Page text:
Students and teachers at Vancouver Island University are more concerned about provincial funding for post-secondary institutions and employee wages than what the president makes.
The province recently released executive compensation disclosure reports for public sector chief executive officers, including public post-secondary institutions. The next four highest-ranking/paid executives in those organizations are also included, where the positions hold an annual base salary of $125,000 or more.
Salaries for VIU senior administrators are in line with similar institutions around the province. President Ralph Nilson, the highest paid administrator, makes about $240,000 in total compensation, which is base salary plus things like pension and auto allowance.
Nilson’s total compensation package is similar to what the heads of Kwantlen Polytechnic and University of the Fraser Valley make – about $251,000 and $253,000, respectively.
But students are more concerned that they have access to the education they need in a reasonable time and at a reasonable cost, said Steve Beasley, executive director of the VIU Students’ Union, adding that the president’s pay is immaterial compared with the millions of dollars VIU has cut from its budget due to static provincial funding despite increased costs.
“I don’t know that the average student gets up in the morning and worries about what the president is making,” he said.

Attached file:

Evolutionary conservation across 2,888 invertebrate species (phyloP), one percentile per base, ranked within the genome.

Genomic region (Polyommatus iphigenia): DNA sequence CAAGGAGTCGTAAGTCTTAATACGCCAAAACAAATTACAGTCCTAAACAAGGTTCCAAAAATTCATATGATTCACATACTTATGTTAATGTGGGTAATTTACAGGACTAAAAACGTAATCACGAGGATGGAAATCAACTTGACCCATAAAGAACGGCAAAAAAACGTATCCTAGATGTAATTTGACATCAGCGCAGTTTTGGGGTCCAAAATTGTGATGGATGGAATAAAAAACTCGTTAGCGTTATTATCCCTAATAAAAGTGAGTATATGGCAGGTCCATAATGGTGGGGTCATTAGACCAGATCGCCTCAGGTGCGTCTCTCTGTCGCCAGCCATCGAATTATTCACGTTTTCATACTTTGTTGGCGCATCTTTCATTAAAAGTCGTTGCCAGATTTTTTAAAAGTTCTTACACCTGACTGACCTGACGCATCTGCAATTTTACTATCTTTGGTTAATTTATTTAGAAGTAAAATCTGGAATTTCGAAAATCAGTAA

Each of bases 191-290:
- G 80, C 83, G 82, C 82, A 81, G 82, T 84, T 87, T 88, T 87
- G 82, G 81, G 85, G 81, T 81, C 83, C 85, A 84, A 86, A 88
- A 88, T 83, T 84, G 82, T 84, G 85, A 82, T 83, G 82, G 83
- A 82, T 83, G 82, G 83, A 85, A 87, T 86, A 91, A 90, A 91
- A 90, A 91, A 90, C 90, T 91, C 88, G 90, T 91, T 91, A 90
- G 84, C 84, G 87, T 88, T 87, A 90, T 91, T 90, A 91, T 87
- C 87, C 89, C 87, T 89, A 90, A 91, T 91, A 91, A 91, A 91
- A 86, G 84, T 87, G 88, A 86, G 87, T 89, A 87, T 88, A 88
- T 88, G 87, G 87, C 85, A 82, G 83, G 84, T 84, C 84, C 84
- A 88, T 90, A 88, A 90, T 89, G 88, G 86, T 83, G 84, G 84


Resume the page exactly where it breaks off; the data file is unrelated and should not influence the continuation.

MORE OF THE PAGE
Administrators in B.C. universities are also underpaid compared with the rest of the country, Beasley added.
He’s gone on four search committees hunting for new VIU administrators and found that attracting people to B.C. can be difficult because it sometimes involves a pay cut.
Dan McDonald, VIU Faculty Association president, said Nilson’s salary is not a great concern for the association.
Members are more concerned about the number of administrative positions at the university, which the Post-Secondary Employers’ Association of B.C. lists at about 13 per cent of the university’s payroll compared with about 10 per cent at Kwantlen, about five per cent at UFV and nearly 12 per cent at Thompson Rivers University.
The union is also concerned about teacher salaries, he added. While VIU’s teacher salaries are comparable to similar institutions in B.C., the wages are lower than other parts of the country and recruiting qualified colleagues is sometimes a challenge.
Stu Seifert, who represents B.C. Government Employees’ Union workers at VIU, said he would only take issue with Nilson’s salary if he received a significant increase in recent years, while employee groups have settled for no increase.
His focus is on what qualified trades instructors are making.
“You can make a hell of a lot more working in industry than you do at VIU,” said Seifert, adding that the union hopes to get salary increases into the next contract.
“Nobody’s seen any increase now for just about two years,” he said.
Mike Brown, chairman of VIU’s board of governors, said executive compensation is a huge concern for the board, as the province has frozen executive salaries as well as union wages in public post-secondary institutions.
“We’re always at risk of losing our highly qualified people,” he said. “We’re lucky that Ralph has decided to stay.”
As the cost of benefits goes up, Nilson actually ends up making less each year, Brown added.